Obama will be received in the rest of the world as a breath of welcome air, but unless he is able to change the relationship between the US and everyone else, that air will soon become stale. His best bet would be an attempt, again, to live up to Franklin Roosevelt.
In 1933, at his first inauguration, Roosevelt espoused what he called his Good Neighbour Policy. It contained seven simple but clear proposals for how the US could fit into the world community without lowering its own standards and expectations.
Principle One: The first step toward being a good neighbour is to stop being a bad neighbour.
Principle Two: Our nation’s foreign policy agenda must be tied to broad U.S. interests. To be effective and win public support, a new foreign policy agenda must work in tandem with domestic policy reforms to improve security, quality of life, and basic rights in our own country.
Principle Three: Given that our national interests, security, and social well-being are interconnected to those of other peoples, U.S. foreign policy must be based on reciprocity rather than domination, mutual well-being rather than cutthroat competition, and cooperation rather than confrontation.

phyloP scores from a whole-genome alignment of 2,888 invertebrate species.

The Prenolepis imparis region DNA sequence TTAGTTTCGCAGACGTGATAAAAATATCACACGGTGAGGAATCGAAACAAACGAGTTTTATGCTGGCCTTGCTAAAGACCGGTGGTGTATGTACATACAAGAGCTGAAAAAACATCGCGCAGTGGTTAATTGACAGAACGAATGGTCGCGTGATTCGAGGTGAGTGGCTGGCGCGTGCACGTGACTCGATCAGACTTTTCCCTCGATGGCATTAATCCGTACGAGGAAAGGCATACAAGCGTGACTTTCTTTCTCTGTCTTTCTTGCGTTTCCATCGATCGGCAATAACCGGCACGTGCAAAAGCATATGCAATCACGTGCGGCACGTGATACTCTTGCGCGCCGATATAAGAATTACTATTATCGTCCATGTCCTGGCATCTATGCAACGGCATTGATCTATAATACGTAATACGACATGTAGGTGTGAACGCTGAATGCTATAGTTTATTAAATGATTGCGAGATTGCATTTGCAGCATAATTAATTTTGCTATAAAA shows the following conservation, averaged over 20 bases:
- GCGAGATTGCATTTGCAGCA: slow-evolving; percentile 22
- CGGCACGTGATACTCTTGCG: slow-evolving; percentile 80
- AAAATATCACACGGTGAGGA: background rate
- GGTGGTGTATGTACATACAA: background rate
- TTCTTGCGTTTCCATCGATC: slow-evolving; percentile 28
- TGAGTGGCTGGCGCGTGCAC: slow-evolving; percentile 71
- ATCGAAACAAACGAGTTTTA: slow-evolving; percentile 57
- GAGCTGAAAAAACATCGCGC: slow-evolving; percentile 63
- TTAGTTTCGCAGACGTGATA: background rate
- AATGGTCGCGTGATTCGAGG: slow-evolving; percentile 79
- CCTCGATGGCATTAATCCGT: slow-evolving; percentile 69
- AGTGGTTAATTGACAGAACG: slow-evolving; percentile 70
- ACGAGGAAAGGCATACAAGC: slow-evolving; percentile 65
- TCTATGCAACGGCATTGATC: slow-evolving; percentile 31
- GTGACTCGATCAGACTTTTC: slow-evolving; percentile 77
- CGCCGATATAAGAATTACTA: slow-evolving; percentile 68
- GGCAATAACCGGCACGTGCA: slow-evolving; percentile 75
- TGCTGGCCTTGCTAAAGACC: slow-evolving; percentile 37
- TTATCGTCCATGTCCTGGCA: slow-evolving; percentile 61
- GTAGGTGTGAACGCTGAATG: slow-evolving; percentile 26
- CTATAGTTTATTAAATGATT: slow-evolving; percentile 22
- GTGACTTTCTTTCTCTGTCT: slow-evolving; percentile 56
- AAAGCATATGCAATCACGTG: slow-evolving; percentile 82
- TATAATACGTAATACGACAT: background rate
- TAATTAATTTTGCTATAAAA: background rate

Principle Four: As the world’s foremost power, the United States will be best served by exercising responsible global leadership and partnership rather than seeking global dominance.
Principle Five: An effective security policy must be two-pronged. Genuine national safety requires both a well-prepared military capable of repelling attacks on our country and a proactive commitment to improving national and personal security through non-military measures and international cooperation.
Principle Six: The U.S. government should support sustainable development, first at home and then abroad, through its macroeconomic, trade, investment, and aid policies.
Principle Seven: A peaceful and prosperous global neighbourhood depends on effective governance at national, regional, and international levels. Effective governance is accountable, transparent, and representative.
Even at the time of he was giving this speech, FDR knew he was not going to sell to the American people the notion that they should be part of the world community. The arrogance and hubris that drove the building of America had long ago precluded the notion that anyone else had relevance or was entitled to their place in the sun. The United States must rule, although it wasn’t until after World War II that they began to export their military might to make sure they would rule.
Unless Obama is able to convince the world that he is moving toward those seven principles, then the world on fifth of November will be just like it was on the fourth.
© Copyright 2008 by AxisofLogic.com
Paul Richard Harris is an Axis of Logic editor and columnist, based in Canada. He can be reached at email@example.com.